Prompted by the release of a comprehensive nationwide survey on pedestrian safety, a local traffic and behavioral expert suggests that Americans today may be better off if they just stay inside their motor vehicles.
On May 21, dozens of town officials, business leaders and interested potential tenants gathered at Fusion 25 for an “open house” promoting a planned commercial/office development at 146 South Main Street called the Summit @ Newtown. But the use of that development recently shifted to a somewhat precedent-setting mixed commercial/residential use after a zoning regulation was changed permitting limited residential uses in certain commercial zones.
The town is a step closer to welcoming a new Director for C.H. Booth Library. The library Board of Trustees convened a closed session Tuesday night to discuss a recommendation from the board’s Director Search Committee, which has been seeking candidates.
This Sunday, June 8, is the 22nd Anniversary of the CycleFest Bicycle Charity Ride, one of the oldest, safest, and most scenic self-paced charity rides in Western Connecticut. CycleFest, sponsored by Hat City Cyclists, offers 105, 80, 54, 23, and 14 miles route options, and is one of the few charity rides that does not require additional fundraising. All routes either at their beginning or end pass through Newtown. See the routes at HatcityCyclists.org, and select Cyclefest info, which offers links to the different routes.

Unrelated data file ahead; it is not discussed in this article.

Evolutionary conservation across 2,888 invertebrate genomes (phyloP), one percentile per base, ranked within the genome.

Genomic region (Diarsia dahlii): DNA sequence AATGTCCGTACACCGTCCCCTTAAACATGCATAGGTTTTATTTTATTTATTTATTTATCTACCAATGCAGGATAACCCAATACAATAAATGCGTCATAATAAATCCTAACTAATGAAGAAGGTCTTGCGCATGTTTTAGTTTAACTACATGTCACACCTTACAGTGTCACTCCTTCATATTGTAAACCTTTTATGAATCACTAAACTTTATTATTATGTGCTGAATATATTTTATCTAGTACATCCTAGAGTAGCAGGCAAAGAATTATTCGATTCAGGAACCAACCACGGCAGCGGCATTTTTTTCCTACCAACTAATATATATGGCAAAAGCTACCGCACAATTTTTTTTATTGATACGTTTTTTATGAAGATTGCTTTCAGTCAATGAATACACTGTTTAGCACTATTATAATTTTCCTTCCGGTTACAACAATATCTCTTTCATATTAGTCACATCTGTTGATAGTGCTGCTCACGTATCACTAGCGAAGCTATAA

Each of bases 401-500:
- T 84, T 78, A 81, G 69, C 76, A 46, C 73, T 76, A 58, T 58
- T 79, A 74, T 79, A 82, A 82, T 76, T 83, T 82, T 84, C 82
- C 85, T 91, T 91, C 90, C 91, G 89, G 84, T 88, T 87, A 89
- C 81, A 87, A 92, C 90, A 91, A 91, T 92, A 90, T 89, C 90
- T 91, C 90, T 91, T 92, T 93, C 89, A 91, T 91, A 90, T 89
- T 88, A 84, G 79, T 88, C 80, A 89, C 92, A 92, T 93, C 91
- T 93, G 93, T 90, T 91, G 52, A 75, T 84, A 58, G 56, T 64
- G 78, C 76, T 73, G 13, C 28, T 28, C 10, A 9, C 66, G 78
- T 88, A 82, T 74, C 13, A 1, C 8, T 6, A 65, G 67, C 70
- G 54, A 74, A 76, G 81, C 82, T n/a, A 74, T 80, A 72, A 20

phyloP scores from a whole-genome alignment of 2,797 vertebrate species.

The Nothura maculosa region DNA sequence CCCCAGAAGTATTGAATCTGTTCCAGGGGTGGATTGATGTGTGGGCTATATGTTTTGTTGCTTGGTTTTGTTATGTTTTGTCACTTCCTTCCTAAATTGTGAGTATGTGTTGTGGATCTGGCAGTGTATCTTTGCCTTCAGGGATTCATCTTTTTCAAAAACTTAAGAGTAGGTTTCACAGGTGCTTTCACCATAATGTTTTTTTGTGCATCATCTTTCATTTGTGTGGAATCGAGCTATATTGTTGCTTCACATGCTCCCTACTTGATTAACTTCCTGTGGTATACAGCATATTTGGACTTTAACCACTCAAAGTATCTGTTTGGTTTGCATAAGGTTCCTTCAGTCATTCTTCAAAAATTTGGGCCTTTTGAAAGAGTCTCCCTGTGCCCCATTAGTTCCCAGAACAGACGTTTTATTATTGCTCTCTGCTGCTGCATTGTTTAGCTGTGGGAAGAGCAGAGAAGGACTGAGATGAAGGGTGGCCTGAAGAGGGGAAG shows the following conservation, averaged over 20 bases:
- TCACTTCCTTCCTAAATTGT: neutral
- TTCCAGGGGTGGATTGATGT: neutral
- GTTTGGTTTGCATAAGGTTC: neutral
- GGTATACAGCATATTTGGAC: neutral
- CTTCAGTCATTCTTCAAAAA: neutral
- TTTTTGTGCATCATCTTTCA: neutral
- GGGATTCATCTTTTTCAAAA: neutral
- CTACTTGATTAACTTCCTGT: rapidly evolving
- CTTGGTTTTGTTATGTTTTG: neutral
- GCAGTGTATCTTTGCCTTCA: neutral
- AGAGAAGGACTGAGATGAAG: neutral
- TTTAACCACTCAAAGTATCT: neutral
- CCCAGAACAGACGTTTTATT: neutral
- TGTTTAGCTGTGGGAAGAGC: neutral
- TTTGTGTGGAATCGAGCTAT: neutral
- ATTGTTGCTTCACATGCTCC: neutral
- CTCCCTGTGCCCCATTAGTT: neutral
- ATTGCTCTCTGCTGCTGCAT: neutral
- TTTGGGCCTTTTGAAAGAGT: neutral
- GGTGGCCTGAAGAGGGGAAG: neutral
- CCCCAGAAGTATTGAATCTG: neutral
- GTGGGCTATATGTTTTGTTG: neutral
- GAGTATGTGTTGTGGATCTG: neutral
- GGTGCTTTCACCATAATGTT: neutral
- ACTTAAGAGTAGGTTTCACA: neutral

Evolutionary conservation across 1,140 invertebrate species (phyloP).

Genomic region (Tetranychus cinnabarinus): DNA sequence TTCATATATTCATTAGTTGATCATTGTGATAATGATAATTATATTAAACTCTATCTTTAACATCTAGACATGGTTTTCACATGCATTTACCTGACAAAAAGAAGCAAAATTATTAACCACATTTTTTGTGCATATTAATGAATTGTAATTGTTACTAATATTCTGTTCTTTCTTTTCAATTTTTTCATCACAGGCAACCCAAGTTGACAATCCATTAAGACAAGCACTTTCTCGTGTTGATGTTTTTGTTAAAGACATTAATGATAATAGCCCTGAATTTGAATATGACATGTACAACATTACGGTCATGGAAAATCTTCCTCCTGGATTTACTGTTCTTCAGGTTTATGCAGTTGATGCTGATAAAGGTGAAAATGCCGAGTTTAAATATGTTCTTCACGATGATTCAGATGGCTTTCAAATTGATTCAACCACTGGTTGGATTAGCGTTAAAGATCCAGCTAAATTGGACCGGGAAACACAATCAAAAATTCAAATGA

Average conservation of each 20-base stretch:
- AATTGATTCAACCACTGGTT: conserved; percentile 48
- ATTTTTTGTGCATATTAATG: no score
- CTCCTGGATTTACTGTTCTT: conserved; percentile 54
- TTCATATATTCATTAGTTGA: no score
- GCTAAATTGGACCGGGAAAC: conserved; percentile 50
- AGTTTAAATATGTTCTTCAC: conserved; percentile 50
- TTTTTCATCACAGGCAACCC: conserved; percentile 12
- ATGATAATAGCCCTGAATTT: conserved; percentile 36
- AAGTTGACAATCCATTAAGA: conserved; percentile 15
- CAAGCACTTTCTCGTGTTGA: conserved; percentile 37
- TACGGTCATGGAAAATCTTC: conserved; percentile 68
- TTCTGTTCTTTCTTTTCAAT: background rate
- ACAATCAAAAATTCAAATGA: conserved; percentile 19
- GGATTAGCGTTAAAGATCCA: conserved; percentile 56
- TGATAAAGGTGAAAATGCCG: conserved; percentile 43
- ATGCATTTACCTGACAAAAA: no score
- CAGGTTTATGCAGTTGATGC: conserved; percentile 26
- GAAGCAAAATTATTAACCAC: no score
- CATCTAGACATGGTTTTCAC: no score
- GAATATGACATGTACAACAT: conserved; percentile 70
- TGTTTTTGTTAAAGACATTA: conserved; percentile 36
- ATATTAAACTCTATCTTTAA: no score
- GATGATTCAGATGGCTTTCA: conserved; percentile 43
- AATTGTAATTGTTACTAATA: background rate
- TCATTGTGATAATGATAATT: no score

Starting on Monday, June 9, the town will close the southern section of Poverty Hollow Road to through-traffic for a construction project that will replace the Poverty Hollow Road bridge that crosses above the Aspetuck River, just south of the parking lot entrance for Centennial Watershed State Forest.
That parking lot provides access to the 15,300-acre state forest which lies in Newtown, Redding, Easton, and Weston. The parking lot is expected to remain open to forest users during the bridge construction project.
Those lost to cancer were remembered: “To my lovely sister who I miss so much, I love you,” said one handwritten message on the Wall of Remembrance displayed during this year’s 2014 Relay for Life on May 31, its tenth in Newtown. The message continues, “You are missed every day.”
Pictures of brothers, sisters, and other family members are written on the wall, with many messages to grandma or grandma drawn by a child’s unpracticed hand.
That observation from architect Barry Svigals of Svigals + Partners came during an interview ahead of a community information meeting revealing the latest Sandy Hook School developments set for Thursday, June 5, after the print edition of The Newtown Bee went to press.